During the Nara period (Japan 710-794) tea plants were grown in Japan and mainly consumed by priests and noblemen as medicine. Toward the end of the Tang dynasty in China, the drinking of tea was going through a transformation from medicine to beverage, but due to deteriorating relations between the two countries this transformation did not reach Japan till much later. The Japanese were forced to mold and cultivate their own traditions and culture around the tea. Tea was a rare and valuable commodity from the Nara period to the Heian period (794-1192) so rules and formalities were based on this concept. Had tea been native to Japan or more readily available, it is almost certain that the tea ceremony would not have been created.
In 1187, during the Kamakura period, Myoan Eisai, a Japanese priest, traveled to China to study philosophy and religion. When he came back, he became the founder of Zen Buddhism and build the first temple of the Rinzai sect. He also took tea seeds back with him, which eventually produced tea that was of the most superb quality in all of Japan. It is said that he was the first one to cultivate tea for religious purposes, unlike others before him who grew tea for medicinal use only. He was also the first to suggest and teach the grinding of tea leaves before adding hot water. A Sung emperor named Hui Tsung, referred to a bamboo whisk used to whisk the tea after hot water was poured over it in his book Ta Kuan Cha Lun (A General View of Tea).
These two methods formed the basis for the tea ceremony as we know it today. Eisai was the first to write a treatise on tea in Japan. In his treatise, Kissa Yojoki (Tea drinking is good for health) Eisai suggested that the drinking of tea had certain health benefits and cures for; loss of appetite, paralysis, beriberi, boils and sickness from tainted water. According to him it was a cure for all disorders, so this perhaps was the main reason that the Tea Ceremony gained such popularity. The samurai class embraced it wholly and caused even greater popularity of the ritual preparation of green tea.
During the Muromachi period (in the 15th century) imported goods from China ('karamono' ) were used as ornaments in living rooms and as tea utensilsplaced on a large utensil stand (Daisu). When people of other classes became interested in the tea ceremony enjoyed by the Samurai class, they started having small tea gatherings in smaller and less lavish rooms which were appropriate to their status. One of the best designers of smaller tearooms was a Zen priest called Murata Shukou. He later became known as the father of the tea ceremony because the etiquette and spirit of tea were originated by him. At the age of eleven he entered into priesthood at Shoumyou and later at Daitoku-ji. After this, he spend the rest of his days in his tea room in Nara to perfect the tea ceremony, and give lessons to anyone interested in learning the art. To all his students he tried very hard to instill the true spirit of simple, Zen-inspired tea. Another important procedure initiated by Shukou, was that he himself would serve the tea to his guests. He preferred the intimate and personal atmosphere of a small room which could fit five to six people. The four-and-a-half-mat room that he had devised to create a more tranquil atmosphere during the tea ceremony had its origins in the Zen philosophy he had studied in Kyoto at Daitokuji Temple. Shukou outlined his own basic concept of the art of Chanoyu and his personal philosophy of aesthetics. He wrote about the idea of refined simplicity, or Kakeru, and about the importance of understanding the aesthetic qualities of sober-colored pottery from Bizen and Shigaraki. From his letters it can also be learned that he took great pains to study the best method of combining Chinese and Japanese tea utensils.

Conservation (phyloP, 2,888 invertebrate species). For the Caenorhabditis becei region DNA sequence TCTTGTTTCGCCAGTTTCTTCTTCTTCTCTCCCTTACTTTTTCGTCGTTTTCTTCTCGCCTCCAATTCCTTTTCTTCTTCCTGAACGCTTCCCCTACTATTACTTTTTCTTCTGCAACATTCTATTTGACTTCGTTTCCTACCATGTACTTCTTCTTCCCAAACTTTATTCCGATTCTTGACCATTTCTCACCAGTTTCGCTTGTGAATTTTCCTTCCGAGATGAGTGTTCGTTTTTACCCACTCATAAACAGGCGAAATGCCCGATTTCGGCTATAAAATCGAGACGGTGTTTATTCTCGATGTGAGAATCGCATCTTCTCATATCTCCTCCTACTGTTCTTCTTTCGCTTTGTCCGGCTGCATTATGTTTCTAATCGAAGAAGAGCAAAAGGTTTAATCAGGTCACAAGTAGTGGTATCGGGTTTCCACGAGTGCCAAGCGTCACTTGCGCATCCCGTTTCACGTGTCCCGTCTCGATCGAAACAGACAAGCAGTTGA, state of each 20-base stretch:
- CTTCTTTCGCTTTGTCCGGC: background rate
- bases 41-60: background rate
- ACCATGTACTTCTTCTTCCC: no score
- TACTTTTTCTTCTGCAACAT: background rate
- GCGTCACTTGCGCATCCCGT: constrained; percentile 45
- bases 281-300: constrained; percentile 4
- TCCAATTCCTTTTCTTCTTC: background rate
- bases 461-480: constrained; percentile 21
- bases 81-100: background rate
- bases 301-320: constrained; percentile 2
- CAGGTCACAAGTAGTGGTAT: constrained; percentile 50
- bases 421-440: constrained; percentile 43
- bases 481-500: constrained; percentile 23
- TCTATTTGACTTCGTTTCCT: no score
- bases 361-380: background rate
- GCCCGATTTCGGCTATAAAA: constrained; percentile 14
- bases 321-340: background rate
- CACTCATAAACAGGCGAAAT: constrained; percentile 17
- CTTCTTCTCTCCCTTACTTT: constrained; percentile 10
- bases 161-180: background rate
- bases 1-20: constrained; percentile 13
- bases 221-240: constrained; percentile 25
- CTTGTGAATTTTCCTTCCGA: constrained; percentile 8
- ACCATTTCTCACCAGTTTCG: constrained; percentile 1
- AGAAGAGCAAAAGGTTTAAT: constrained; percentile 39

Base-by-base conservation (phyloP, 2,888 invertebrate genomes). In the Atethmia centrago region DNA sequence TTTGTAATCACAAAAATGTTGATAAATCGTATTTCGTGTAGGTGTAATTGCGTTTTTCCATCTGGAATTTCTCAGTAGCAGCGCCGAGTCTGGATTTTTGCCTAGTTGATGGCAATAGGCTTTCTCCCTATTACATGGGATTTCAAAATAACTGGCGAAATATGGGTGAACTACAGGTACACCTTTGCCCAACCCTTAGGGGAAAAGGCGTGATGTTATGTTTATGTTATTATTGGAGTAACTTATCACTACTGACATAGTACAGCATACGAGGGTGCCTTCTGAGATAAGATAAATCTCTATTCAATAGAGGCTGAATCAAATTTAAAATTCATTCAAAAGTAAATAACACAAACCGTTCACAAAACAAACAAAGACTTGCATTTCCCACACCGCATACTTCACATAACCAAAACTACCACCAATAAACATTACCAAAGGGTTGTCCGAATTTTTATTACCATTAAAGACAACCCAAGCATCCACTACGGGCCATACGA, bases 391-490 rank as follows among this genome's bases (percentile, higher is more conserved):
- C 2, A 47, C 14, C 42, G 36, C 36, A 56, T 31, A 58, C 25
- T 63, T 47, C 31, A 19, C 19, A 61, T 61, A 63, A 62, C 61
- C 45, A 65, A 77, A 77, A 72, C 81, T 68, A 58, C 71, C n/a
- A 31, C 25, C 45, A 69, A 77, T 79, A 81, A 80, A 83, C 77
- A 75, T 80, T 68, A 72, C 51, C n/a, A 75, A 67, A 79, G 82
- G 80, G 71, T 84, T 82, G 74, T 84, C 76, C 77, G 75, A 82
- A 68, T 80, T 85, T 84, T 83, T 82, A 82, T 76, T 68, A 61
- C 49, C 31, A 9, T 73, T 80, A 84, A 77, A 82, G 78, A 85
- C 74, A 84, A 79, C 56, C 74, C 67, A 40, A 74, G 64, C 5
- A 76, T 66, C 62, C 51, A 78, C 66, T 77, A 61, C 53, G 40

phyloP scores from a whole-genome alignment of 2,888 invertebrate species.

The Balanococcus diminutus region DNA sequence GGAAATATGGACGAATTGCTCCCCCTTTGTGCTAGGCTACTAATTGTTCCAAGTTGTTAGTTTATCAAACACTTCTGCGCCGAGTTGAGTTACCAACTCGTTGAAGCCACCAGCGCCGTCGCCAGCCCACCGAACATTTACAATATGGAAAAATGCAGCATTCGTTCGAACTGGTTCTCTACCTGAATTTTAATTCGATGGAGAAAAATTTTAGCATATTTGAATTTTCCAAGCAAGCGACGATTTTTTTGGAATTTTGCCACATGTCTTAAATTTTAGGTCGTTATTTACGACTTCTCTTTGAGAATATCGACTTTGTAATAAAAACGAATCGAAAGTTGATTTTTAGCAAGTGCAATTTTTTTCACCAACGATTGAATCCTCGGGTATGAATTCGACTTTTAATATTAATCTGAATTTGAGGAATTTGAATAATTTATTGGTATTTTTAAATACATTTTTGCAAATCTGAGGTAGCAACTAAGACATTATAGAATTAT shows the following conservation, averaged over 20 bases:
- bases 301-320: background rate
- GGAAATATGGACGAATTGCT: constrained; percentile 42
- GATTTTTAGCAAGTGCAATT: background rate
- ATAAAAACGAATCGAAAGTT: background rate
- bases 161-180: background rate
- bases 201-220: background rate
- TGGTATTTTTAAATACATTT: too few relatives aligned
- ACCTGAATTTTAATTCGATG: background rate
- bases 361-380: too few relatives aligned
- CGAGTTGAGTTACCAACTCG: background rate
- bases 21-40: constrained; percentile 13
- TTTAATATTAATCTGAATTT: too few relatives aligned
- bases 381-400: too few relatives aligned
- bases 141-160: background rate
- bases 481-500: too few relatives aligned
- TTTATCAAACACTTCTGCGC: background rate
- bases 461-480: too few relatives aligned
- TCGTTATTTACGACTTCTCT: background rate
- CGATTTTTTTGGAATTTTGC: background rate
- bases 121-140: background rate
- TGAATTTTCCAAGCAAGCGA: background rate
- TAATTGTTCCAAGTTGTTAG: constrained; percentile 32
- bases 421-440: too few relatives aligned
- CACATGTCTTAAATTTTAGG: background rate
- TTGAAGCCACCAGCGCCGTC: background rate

The Japanese tea ceremony began to evolve its own aesthetic, in particular that of "sabis" and "wabis" principles. "Wabi" represents the inner, or spiritual, experiences of human lives. Its original meaning indicated quiet or sober refinement, or subdued taste characterized by humility, restraint, simplicity, naturalism, profundity, imperfection, and asymmetry. It emphasizes simple, unadorned objects and architectural space, and celebrates the mellow beauty that time and care impart to materials."Sabi", on the other hand, represents the outer, or material side of life. Originally, it meant worn, weathered or decayed. Particularly among the nobility, understanding emptiness was considered the most effective means to spiritual awakening,while embracing imperfection was honoured as a healthy reminder to cherish our unpolished selves, here and now, just as we are - the first step to "satori" or enlightenment.
During the Azuchi Momoyama period (in the 16th century) Sen no Rikyu (1522 – 1591) gave chanoyu its final form. For more than 400 years since that time, chanoyu has been a part of Japanese peoples' lives, giving them spiritual richness and pleasure.